Students hold prayer gathering for march on campus

by Elena Nowlin

The campus green, where students met for prayer on November 9 (photo courtesy of @northwesternmn on Instagram).

On November 9, a group of students organized and held a march that they titled “Hear, Listen, Believe in BIPOC.” They invited fellow students, alumnus and other individuals outside of the Northwestern community to join in the march.

Around 10:45 a.m., ten students met on the campus green to pray for the protest. Nathan Gale, a pastoral ministry major and high school senior through PSOC (PSEO on Campus), led the event. 

Gale discussed the two different events and reflected on the importance of looking to God in prayer. “No matter where you fall ideologically and what you agree with, praying for God’s will to be done can transform [our] heart[s]…God gives us discretion.” He followed by saying that they would be praying for both groups to have discernment and a “heart posture of humility to not claim to know it all.”

The students prayed for the protection of the protesters, the discretion of campus leaders and protection against the devil gaining a foothold in the community at Northwestern. Gale also chose to share passages from 1 Thessalonians 3 and 4, hoping to point students toward Christ as they prayed.

When talking about their prayer goals, Gale said, “I personally don’t agree with [the protest], but in that, I wanted to pray for our leaders to have discretion. Not to just do what I believe because I have what I think are good reasons, or what Payton [Bowdry] believes because he has a community that has truly been hurt and has…that emotional background.”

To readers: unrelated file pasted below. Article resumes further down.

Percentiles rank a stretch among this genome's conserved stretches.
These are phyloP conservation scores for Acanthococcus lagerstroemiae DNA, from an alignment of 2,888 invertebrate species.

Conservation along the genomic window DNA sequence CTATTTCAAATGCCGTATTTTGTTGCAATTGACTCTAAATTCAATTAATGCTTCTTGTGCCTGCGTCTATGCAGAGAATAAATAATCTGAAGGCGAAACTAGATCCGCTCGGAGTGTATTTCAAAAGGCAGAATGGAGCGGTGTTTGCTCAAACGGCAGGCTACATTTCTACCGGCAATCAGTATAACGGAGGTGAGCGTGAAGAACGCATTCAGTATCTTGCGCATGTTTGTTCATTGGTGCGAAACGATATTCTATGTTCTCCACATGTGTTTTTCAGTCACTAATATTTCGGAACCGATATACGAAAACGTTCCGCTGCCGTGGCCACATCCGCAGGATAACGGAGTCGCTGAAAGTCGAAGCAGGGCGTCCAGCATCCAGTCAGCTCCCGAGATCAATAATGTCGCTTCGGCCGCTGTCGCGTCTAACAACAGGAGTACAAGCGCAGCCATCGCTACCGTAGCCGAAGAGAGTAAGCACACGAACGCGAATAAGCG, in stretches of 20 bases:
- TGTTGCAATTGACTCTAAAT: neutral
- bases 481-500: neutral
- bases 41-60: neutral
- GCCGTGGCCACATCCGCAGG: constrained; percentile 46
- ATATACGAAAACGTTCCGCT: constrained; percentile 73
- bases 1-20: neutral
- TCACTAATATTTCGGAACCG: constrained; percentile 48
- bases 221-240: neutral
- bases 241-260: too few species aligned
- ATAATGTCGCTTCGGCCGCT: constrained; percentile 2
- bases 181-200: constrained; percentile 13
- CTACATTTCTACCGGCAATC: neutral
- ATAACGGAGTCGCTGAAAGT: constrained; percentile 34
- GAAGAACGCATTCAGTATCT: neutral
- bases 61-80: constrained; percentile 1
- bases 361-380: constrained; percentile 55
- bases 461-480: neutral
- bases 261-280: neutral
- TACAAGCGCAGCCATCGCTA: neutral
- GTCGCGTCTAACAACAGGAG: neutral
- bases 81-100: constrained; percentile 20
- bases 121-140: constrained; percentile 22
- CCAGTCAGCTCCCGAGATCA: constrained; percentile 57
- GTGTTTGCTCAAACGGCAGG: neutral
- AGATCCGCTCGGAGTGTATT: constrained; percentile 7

While Gale originally had scheduled the prayer gathering at the same time as the protest, after hearing that some might think that the gathering was a counter protest, he quickly changed the time. Despite Gale’s efforts to make his intentions for the prayer gathering clear, he still met significant pushback online. Although Gale does not have social media, he received calls throughout the day from friends who observed the comments online. 

Gale described comments such as “This is what we have to deal with at UNW,” and “This is the prime example of white fragility and white comfort,” as “disheartening.” He expressed that his prayer gathering was not, in fact, a counter protest. He acknowledged the validity of the protesters and expressed his desire to respect and hear from them. 

Jenna Herman, a sophomore Spanish major at UNW, also attended the protest. In a text about the protest she expressed, “The purpose of the event was simply to come together to pray for our community here at UNW (for unity and for us to seek God) and for our broader community as well. Nathan Gale, who orchestrated the event, clearly did so out of a desire to seek God first as UNW students and more importantly as Christians.” She also mentioned, “There was no hidden agenda; the purpose was to seek God and simply pray…It was definitely a very special, God-centered event.”

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